Step # 08: Write a list of all propositional truth in the text.

Step 8:  Write a propositional analysis of the passage of Scripture being studied. The student should perform the following four analyses of the passage of interest.  The last of these is the propositional analysis.  The propositional analysis states (in the form of positive assertions) every significant specific fact uncovered by all of the other analyses:  syntactical analysis, the semantic analysis, and the grammatical analysis.  Some of the propositions are explicitly stated in the data discovered by the other three analyses and others are implied (i.e., necessarily implied by the explicit facts turned up by the analyses).

This analysis is called a “Propositional Analysis” because it is an attemp to state everything contained in a text in propositional form–a simple declarative sentence.  The information stated in propositional form shall have been discovered by the syntactical, semantic, and grammatical analyses.  In performing a propositional analysis, you focus on paragraphs as units of study.  After you determine the paragraph you wish to study, analyze it sentence by sentence.  First, state the assertion of the kernel sentence in propositional form.  Second, line by line, state what is indicated by each element of the analyses in propositional form.  Third, as you come to “key words” or “key phrases” state each element pertinent information from the word study in propositional form.  Fourthly, state what is denoted by the grammar of key words in propositional form.  After writing all propositions included in the paragraph, you summarize what the paragraph reveals about its main truth assertion–topic or theme.

Below are examples of New Testament passages analyzed through the method of study recommended above.  The final analysis is an example of the propositional analysis.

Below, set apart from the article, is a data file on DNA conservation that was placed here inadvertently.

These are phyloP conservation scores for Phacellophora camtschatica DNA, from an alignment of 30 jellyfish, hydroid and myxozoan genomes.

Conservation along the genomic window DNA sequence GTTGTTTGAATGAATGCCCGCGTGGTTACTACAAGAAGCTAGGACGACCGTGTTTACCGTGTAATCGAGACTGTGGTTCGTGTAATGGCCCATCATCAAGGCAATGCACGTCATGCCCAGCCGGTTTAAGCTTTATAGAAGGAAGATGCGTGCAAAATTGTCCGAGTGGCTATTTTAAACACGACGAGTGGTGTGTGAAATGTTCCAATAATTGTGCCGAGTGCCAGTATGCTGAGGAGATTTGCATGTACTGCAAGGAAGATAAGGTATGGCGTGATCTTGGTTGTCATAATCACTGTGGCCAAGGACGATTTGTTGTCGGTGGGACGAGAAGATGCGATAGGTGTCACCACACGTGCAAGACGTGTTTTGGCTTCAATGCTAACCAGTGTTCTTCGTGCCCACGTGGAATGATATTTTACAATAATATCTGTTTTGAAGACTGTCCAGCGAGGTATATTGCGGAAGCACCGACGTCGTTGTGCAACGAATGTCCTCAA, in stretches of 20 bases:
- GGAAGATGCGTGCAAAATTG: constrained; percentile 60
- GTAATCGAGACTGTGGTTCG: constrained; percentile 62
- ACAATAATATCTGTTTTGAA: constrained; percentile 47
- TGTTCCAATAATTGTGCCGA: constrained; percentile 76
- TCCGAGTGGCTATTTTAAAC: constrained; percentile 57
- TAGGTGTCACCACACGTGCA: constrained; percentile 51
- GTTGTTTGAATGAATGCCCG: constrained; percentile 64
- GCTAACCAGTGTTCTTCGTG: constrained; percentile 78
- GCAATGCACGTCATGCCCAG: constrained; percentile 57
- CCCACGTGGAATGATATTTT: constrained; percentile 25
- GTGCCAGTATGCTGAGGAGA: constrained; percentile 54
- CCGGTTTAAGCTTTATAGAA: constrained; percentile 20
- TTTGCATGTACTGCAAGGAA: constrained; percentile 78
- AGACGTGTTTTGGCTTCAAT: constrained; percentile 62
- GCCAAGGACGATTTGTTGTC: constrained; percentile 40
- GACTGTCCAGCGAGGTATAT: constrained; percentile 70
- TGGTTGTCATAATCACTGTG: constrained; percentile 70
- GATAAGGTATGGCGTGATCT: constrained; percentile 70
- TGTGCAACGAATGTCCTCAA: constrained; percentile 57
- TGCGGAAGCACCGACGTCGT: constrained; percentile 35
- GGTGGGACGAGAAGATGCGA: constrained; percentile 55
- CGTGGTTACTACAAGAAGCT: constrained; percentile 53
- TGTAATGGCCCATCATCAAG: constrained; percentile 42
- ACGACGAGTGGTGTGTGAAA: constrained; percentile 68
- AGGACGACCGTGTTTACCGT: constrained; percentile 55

Scripture # 1: “We always thank God for all of you, mentioning you in our prayers” (1 Thess. 1:2, NIV).

Syntactical Analysis:

We . . . thank God . . . .


for all of you

mentioning you in our prayers

Semantic Analysis: (1) The verb “thank”  is from eucharistoumen (Eujcaristou’men) in the Greek text; it means “to give thanks.”  (2) The word “all” is from panton (pavntwn), which means “all” or “everyone.”  (3) “Mentioning” is from two words mneian poioumenoi (mneivan poiouvmenoi);  (a) Poioumenoi means “to do or to make.”  (b) It is coupled with mneian which means “remembrance” or “mention.”  The writer says he “habitually thanks God always for these brethren, making remembrance or mention of them. (4) “Prayer” is from proseuchon. The word simply means “prayer.”

Grammatical Analysis: (1) The Greek word eucharistoumen /eujcaristou“men is in the present tense.  The present generally denotes continuous or habitual action.  This verb is also modified by “always.”  This shows that the action is durative; it is something the writer has done habitually, is doing habitually, and will continue to do habitually.  (2) Poioumenoi /poiouvmenoi is a participle in the present tense.  The participle in present tense denotes an action occurring at the same time as the action of the main verb.

Propositional Analysis :  (1)  The writer thanked God for the Thessalonian Christians.  (2) The fact that he gave thanks implies that God is responsible for the good in them.  (3) The fact that he thanked God for them is a very high complement to them.  (4) Paul had a habit of giving thanks for them.  (5) He thanked God for them always.  (6) Since it is reasonable to think that they were not always at their best, we assume that Paul was thankful for them even when they were not at their best.  (7) However, Paul’s continual thanks must surely imply that they were always of a character that made them worthy of continual praise.